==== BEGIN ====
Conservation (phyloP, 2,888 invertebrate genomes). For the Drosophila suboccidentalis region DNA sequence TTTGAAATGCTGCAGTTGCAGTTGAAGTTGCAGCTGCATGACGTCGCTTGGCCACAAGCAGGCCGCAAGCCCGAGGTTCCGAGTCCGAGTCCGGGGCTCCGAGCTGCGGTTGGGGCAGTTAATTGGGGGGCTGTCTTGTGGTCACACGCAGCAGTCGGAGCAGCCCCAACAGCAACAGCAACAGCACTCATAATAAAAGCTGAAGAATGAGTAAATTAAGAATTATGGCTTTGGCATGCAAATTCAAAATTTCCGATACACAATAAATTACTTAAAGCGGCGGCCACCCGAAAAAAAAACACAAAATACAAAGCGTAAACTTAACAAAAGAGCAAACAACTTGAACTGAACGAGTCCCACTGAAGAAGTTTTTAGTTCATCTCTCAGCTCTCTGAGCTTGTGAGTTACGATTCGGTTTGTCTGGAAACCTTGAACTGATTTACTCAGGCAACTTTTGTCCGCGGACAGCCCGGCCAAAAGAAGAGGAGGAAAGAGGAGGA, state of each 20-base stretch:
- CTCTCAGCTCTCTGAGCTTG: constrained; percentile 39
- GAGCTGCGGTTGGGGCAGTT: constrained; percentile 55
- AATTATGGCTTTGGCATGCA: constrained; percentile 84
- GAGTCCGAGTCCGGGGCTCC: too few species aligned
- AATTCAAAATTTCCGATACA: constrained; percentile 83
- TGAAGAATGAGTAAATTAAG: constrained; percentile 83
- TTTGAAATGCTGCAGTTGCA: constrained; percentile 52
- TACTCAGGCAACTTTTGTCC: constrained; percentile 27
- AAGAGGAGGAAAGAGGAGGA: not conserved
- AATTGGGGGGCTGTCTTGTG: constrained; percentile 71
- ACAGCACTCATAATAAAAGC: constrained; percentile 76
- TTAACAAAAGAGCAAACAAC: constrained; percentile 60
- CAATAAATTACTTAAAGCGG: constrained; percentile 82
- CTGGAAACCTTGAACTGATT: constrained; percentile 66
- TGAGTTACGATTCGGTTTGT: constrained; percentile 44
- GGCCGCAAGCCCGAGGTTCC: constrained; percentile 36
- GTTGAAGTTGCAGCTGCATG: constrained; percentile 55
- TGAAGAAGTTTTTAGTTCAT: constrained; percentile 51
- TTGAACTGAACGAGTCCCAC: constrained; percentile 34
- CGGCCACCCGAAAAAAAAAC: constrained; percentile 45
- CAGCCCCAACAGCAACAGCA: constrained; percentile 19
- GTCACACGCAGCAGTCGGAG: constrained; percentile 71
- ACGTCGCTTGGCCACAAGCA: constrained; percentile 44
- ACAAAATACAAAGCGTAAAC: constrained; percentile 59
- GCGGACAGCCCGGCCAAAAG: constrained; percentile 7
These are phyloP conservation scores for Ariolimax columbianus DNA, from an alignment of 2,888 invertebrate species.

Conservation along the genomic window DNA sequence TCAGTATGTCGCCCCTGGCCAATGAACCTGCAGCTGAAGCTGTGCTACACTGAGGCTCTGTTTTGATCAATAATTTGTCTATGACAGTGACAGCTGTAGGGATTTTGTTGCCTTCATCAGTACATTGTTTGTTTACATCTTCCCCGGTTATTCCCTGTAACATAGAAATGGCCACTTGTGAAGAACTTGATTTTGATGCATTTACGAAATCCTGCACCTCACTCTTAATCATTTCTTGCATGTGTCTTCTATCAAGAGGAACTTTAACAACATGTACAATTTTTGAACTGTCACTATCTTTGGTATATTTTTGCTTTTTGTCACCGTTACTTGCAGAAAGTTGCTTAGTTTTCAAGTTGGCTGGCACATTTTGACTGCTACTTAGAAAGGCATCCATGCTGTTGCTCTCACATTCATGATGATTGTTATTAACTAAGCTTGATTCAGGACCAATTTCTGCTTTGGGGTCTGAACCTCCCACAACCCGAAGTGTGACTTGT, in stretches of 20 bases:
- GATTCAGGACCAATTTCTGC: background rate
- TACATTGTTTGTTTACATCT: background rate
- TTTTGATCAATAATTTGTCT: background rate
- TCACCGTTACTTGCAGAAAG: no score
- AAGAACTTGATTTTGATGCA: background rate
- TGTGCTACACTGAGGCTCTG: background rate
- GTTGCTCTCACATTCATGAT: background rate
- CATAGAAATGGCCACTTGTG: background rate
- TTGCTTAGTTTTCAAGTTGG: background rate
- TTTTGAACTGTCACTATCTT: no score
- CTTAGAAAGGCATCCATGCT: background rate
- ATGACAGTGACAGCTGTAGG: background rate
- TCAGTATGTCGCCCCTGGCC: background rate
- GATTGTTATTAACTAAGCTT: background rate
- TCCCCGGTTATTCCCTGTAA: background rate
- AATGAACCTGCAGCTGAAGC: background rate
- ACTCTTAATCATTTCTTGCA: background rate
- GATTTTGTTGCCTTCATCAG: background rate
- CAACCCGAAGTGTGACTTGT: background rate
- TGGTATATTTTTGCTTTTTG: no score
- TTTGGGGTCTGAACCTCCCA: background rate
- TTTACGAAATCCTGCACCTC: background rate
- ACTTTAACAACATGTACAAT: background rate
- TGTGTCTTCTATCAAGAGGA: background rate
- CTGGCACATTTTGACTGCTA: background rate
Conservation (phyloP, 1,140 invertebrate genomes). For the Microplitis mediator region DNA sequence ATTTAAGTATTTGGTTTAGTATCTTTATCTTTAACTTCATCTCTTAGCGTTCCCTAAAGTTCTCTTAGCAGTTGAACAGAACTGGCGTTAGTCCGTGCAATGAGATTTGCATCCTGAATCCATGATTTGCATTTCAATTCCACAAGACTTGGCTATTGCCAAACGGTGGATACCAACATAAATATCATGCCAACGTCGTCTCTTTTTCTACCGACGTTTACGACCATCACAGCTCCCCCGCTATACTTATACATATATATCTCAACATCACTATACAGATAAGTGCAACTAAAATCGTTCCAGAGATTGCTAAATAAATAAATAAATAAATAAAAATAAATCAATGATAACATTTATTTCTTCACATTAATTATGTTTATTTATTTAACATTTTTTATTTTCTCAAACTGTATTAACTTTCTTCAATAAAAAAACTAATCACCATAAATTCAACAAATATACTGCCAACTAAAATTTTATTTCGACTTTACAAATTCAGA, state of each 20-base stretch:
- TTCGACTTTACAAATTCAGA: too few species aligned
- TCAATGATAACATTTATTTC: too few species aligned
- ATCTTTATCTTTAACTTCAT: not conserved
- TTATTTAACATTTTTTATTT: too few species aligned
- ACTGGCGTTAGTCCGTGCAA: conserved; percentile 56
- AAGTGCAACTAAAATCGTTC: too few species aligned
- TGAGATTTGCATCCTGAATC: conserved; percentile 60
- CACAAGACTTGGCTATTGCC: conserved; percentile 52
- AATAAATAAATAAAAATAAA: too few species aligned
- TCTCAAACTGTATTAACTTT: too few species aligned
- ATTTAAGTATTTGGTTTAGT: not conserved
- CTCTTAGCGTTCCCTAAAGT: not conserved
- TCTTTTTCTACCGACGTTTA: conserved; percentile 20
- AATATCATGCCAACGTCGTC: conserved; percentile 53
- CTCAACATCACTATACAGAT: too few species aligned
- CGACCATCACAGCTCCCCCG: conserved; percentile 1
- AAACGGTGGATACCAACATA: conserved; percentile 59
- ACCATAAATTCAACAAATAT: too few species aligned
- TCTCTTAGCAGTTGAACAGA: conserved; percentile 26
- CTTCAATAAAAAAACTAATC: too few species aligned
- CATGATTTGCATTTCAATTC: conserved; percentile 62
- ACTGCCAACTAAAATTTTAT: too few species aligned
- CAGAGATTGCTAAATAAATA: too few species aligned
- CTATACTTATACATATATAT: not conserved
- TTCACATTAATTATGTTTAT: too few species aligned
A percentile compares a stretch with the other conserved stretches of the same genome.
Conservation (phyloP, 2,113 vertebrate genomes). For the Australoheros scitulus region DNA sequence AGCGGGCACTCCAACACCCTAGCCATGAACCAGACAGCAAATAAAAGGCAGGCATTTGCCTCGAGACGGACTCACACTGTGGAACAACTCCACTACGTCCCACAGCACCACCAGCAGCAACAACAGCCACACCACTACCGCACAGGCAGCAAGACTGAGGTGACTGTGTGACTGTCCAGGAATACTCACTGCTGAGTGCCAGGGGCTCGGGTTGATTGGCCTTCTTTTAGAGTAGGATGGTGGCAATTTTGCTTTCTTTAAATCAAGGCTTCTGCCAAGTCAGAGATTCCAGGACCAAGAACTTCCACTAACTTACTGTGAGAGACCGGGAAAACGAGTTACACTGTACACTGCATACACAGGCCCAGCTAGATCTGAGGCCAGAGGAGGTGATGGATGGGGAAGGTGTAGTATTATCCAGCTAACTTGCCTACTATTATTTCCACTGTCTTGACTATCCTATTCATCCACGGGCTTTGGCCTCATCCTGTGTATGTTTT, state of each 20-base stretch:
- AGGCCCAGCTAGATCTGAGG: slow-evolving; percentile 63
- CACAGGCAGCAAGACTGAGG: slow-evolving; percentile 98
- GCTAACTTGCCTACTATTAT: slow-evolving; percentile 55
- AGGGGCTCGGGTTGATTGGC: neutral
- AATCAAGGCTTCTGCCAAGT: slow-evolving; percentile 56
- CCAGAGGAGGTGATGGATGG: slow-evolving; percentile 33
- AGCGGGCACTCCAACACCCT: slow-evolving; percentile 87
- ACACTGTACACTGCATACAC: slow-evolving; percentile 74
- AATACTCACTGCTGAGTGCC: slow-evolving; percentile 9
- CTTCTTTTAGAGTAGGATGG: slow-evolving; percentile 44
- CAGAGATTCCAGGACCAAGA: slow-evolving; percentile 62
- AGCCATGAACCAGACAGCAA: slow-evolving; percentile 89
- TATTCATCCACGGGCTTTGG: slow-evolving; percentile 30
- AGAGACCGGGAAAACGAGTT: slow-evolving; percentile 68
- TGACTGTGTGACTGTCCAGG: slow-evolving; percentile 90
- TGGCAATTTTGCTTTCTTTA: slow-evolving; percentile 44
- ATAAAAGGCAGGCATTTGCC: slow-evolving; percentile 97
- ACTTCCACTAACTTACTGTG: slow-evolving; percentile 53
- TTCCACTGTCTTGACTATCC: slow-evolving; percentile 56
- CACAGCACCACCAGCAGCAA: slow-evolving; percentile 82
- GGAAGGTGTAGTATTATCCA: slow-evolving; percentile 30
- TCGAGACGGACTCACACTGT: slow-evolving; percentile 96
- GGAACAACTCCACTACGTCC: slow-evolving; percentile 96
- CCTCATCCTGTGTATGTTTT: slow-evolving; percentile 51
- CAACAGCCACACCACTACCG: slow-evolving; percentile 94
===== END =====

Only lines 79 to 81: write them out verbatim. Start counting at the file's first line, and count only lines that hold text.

- TTCACATTAATTATGTTTAT: too few species aligned
A percentile compares a stretch with the other conserved stretches of the same genome.
Conservation (phyloP, 2,113 vertebrate genomes). For the Australoheros scitulus region DNA sequence AGCGGGCACTCCAACACCCTAGCCATGAACCAGACAGCAAATAAAAGGCAGGCATTTGCCTCGAGACGGACTCACACTGTGGAACAACTCCACTACGTCCCACAGCACCACCAGCAGCAACAACAGCCACACCACTACCGCACAGGCAGCAAGACTGAGGTGACTGTGTGACTGTCCAGGAATACTCACTGCTGAGTGCCAGGGGCTCGGGTTGATTGGCCTTCTTTTAGAGTAGGATGGTGGCAATTTTGCTTTCTTTAAATCAAGGCTTCTGCCAAGTCAGAGATTCCAGGACCAAGAACTTCCACTAACTTACTGTGAGAGACCGGGAAAACGAGTTACACTGTACACTGCATACACAGGCCCAGCTAGATCTGAGGCCAGAGGAGGTGATGGATGGGGAAGGTGTAGTATTATCCAGCTAACTTGCCTACTATTATTTCCACTGTCTTGACTATCCTATTCATCCACGGGCTTTGGCCTCATCCTGTGTATGTTTT, state of each 20-base stretch: